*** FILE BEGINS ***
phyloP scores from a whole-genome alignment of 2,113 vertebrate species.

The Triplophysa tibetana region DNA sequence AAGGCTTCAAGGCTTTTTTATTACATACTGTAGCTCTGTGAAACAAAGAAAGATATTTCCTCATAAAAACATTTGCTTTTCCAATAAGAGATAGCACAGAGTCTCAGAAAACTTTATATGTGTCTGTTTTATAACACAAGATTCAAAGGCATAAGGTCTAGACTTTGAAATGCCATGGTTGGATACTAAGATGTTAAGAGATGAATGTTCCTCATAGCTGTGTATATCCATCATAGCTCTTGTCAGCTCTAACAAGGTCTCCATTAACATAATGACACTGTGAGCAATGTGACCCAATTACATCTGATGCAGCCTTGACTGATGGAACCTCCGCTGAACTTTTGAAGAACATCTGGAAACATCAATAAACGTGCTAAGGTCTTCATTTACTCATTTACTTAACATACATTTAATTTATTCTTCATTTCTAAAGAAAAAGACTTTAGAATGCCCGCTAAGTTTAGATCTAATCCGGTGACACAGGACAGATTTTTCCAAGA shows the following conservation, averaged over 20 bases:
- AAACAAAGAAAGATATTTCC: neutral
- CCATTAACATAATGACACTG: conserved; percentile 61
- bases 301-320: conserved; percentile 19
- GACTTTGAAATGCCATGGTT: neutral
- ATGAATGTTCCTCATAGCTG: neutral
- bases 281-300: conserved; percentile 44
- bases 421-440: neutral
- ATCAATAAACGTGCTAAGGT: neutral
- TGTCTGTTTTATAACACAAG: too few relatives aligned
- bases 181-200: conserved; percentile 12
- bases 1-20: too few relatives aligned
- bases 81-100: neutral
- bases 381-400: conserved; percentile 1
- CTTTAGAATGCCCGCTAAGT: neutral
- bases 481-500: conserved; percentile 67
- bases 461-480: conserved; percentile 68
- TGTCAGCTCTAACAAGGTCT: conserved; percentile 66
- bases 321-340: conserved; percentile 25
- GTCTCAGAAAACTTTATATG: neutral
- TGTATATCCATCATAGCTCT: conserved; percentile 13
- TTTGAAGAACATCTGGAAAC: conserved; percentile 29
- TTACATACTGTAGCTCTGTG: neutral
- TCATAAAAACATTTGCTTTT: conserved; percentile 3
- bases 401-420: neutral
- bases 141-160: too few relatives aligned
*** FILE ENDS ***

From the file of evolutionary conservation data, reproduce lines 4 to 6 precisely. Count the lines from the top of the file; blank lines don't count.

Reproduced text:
- CCATTAACATAATGACACTG: conserved; percentile 61
- bases 301-320: conserved; percentile 19
- GACTTTGAAATGCCATGGTT: neutral